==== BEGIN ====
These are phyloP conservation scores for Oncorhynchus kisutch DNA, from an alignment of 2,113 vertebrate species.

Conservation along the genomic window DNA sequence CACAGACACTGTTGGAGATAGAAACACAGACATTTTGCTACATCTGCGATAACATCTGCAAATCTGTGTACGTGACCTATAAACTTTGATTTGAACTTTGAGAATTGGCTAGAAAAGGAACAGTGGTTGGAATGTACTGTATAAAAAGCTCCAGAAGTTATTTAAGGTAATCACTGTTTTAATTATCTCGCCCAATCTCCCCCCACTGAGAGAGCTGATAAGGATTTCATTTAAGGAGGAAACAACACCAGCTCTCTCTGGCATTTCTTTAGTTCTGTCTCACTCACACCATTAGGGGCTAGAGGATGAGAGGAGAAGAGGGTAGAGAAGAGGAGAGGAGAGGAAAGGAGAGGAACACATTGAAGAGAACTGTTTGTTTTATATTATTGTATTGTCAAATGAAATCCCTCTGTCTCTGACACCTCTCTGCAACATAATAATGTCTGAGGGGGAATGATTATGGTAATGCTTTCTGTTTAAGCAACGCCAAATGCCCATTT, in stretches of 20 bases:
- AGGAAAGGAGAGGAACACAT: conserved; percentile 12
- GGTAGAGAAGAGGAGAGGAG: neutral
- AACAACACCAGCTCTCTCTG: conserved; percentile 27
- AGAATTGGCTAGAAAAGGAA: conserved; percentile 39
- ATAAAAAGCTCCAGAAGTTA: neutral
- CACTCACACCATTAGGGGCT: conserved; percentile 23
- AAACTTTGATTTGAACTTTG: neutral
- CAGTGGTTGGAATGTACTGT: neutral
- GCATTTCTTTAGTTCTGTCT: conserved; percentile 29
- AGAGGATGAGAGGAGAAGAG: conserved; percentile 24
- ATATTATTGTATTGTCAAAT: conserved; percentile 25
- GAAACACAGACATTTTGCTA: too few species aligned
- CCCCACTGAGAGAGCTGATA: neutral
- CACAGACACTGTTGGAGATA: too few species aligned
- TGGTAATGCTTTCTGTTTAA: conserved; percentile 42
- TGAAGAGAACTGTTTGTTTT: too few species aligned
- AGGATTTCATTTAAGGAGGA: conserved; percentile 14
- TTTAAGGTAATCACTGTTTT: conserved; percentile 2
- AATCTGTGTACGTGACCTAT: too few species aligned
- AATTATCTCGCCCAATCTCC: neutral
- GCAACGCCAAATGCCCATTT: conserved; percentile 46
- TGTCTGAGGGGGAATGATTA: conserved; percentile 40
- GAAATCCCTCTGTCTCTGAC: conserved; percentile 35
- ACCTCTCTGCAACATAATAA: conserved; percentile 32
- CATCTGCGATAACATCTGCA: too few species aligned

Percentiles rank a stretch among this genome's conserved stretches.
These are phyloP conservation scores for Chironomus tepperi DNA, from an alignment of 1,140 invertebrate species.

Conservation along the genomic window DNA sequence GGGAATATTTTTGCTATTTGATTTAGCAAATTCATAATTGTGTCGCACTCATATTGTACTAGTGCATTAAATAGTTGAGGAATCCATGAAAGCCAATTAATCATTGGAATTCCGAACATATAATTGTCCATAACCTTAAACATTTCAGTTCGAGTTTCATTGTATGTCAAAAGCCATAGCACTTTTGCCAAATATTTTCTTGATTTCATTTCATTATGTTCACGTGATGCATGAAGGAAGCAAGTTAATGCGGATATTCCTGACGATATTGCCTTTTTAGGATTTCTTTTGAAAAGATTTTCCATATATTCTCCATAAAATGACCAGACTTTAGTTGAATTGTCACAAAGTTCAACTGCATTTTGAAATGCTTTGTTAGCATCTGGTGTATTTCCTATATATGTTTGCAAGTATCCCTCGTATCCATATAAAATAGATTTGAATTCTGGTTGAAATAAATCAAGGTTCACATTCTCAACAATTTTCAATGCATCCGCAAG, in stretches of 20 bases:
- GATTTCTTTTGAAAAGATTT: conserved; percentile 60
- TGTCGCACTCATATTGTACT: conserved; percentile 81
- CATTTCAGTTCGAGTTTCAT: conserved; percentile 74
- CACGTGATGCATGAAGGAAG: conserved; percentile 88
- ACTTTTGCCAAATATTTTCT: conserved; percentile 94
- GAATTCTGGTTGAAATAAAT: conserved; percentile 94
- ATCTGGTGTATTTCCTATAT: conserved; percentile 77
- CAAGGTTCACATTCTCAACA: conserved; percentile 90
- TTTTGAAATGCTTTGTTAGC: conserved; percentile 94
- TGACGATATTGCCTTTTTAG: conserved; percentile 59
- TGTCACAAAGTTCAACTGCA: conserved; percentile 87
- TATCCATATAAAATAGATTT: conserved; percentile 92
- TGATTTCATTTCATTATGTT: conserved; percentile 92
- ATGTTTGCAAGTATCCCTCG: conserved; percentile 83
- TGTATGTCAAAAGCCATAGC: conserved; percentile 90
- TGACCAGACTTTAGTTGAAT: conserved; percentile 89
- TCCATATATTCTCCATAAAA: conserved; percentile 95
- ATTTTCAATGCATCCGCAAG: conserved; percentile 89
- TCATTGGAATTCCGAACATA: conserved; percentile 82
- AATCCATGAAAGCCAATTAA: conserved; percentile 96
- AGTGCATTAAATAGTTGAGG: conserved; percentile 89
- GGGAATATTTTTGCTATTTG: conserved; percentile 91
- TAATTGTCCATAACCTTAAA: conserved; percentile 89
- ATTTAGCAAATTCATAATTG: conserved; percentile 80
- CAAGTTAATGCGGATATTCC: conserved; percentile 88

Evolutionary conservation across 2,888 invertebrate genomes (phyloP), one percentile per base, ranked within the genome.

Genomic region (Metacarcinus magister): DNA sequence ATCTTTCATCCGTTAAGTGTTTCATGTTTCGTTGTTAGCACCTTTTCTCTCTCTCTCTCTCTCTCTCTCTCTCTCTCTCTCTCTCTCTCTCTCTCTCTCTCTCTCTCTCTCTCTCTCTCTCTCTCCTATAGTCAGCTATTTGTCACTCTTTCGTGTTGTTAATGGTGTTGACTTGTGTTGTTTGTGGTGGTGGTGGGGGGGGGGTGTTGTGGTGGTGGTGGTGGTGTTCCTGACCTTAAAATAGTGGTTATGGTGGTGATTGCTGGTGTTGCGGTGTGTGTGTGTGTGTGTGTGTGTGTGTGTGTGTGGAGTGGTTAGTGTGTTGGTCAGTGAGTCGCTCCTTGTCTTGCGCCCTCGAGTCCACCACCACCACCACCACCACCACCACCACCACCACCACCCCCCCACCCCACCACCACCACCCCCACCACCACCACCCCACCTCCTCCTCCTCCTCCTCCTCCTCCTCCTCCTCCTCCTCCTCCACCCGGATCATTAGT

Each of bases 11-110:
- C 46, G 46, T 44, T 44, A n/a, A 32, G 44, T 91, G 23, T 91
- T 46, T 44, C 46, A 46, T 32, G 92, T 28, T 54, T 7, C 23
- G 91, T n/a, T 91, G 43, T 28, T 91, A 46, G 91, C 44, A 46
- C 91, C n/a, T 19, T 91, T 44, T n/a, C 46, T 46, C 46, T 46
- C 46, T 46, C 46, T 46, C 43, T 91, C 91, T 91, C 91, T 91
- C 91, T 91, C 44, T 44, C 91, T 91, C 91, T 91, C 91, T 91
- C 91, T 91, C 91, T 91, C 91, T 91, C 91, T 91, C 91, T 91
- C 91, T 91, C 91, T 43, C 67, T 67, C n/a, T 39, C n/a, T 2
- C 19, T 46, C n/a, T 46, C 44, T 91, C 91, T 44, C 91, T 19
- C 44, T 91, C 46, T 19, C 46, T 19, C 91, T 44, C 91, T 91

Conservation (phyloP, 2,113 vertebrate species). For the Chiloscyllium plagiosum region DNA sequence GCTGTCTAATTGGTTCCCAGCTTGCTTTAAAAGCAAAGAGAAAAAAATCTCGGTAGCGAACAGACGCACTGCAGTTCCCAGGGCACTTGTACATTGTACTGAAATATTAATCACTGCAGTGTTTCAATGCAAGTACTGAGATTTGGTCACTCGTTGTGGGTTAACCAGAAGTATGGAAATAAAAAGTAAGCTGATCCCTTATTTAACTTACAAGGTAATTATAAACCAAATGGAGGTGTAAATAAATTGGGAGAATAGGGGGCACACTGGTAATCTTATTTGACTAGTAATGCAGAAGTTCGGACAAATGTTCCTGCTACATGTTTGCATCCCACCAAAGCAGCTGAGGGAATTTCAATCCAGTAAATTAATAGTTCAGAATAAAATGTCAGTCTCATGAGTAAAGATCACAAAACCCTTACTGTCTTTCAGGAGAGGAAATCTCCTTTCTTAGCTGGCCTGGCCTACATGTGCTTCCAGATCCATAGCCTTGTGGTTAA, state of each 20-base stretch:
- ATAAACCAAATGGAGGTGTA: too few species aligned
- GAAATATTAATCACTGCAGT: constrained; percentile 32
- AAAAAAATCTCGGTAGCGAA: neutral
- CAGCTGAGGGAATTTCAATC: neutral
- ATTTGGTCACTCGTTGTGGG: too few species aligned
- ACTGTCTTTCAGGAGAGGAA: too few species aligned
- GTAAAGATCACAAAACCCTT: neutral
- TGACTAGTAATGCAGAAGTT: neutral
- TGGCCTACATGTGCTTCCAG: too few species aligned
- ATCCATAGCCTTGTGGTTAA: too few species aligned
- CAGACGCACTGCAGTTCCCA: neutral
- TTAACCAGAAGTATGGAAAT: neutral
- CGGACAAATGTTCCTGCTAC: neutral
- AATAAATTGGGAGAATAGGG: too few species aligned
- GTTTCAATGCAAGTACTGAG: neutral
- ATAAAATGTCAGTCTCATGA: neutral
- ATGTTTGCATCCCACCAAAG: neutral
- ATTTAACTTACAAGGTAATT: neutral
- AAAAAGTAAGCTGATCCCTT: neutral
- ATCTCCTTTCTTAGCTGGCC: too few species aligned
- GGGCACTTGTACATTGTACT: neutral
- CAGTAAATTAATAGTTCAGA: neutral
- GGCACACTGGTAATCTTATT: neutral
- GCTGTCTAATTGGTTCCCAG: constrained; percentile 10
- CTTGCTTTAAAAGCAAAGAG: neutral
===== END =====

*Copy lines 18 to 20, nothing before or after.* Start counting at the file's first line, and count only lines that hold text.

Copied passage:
- TGAAGAGAACTGTTTGTTTT: too few species aligned
- AGGATTTCATTTAAGGAGGA: conserved; percentile 14
- TTTAAGGTAATCACTGTTTT: conserved; percentile 2